Syria's Final Battle
This may be the final major battle of Syria’s seven-year civil war. In defiance of warnings from the US and Turkish governments, Syrian government forces, with Russian military support, look poised to begin an assault on Idlib province, the last rebel-controlled area in the country. There are tens of thousands of rebel and jihadist fighters in Idlib. Three million civilians, half of them refugees from other regions, are trapped in harm’s way.
The presidents of Russia, Iran, and Turkey are meeting today in Iran to discuss whether large-scale bloodshed can be avoided and how best to manage the fallout. As part of an agreement reached with Russia and Iran, Turkey has placed a small number of its soldiers in 12 observation posts between rebels and government forces to try to block the assault. Assad, Russia, and Iran now want those troops removed.
Syria’s long, bloody conflict has reshaped Middle East alliances and upended European politics. Its final chapter is being monitored closely in capitals around the world. Here are the most directly interested parties:Syrian President Bashar al-Assad wants to finish the fight so that he can begin to consolidate control of (what’s left of) his country. He’d like to avoid fighting if he can, but Al Qaeda-affiliated rebel groups have vowed to fight to the end.
Russia’s Vladimir Putin, Assad’s benefactor, wants to solidify his country’s position as the preeminent outside power in Syria. Like Assad, Russia would prefer to avoid a civilian bloodbath that would further alienate Europe and make it more difficult to raise funds for reconstruction. Yet, there’s no sign yet that threatening moves can force a surrender of rebel and jihadist forces.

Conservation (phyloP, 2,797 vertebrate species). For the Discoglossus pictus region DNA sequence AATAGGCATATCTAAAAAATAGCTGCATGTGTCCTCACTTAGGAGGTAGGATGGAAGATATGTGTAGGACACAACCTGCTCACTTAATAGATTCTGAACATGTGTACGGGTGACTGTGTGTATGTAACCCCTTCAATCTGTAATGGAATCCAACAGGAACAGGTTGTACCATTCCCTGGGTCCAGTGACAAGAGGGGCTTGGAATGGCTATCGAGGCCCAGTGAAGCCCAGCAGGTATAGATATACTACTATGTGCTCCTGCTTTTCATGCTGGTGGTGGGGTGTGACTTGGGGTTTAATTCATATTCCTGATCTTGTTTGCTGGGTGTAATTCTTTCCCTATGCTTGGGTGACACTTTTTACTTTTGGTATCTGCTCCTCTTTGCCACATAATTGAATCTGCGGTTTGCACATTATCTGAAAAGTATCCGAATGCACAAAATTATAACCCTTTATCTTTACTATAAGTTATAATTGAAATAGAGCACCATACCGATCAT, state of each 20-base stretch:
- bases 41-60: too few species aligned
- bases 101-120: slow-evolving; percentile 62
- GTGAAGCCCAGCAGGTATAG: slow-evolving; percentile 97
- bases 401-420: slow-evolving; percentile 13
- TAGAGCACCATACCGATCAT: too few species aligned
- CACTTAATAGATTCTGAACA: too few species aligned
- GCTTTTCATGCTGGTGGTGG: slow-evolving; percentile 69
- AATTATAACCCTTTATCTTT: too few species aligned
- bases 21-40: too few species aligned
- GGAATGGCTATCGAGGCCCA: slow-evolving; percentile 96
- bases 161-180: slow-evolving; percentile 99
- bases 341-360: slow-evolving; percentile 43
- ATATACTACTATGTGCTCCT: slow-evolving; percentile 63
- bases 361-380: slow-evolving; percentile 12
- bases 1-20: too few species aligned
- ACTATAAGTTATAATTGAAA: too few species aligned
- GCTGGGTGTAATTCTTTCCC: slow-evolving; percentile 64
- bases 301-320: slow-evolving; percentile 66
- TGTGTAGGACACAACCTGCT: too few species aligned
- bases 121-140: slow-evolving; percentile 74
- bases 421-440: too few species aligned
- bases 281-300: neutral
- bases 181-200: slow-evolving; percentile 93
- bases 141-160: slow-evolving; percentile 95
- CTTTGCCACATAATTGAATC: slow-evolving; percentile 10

Turkey’s Recep Tayyip Erdogan accepts that longtime foe Assad will win the war, but he hopes to avoid another surge of desperate people across his country’s borders. Turkey already hosts more than three million Syrian refugees and is grappling with an economic crisis.
Iran’s Hassan Rouhani is offering his country as a mediator, but Iran’s longer-term concern centers on expanding military ties with Assad and avoiding any effort by Russia to minimize its influence with his government. “The terrorists must be purged,” said Iran’s foreign minister on Monday.
Germany’s Angela Merkel knows that Assad must control major cities if Syria is to be stabilized, but mindful of the ways in which refugees have transformed European politics, wants to avoid a humanitarian catastrophe and begin to plan for Syria’s reconstruction.
The Trump administration has warned it will respond if Syria’s military uses banned weapons. “Don’t let this happen,” tweeted Trump. “All eyes on the actions of Assad, Russia, and Iran in Idlib. #NoChemicalWeapons,” tweeted US ambassador to the UN Nikki Haley. “Sergey Lavrov is defending Syrian and Russian assault on #Idlib. The Russians and Assad agreed not to permit this,” tweeted Secretary of State Mike Pompeo.
The UN and relief organizations, fearful this fight will kill hundreds of thousands of civilians and create a humanitarian emergency, want Syrian and Russian forces to allow an evacuation corridor to move civilians to safer areas.
The bottom line: This seven-year civil war has already killed or displaced half the people living in Syria when fighting began, but there is good cause for concern that the final battle may prove the bloodiest of them all. The fallout will be felt for years to come.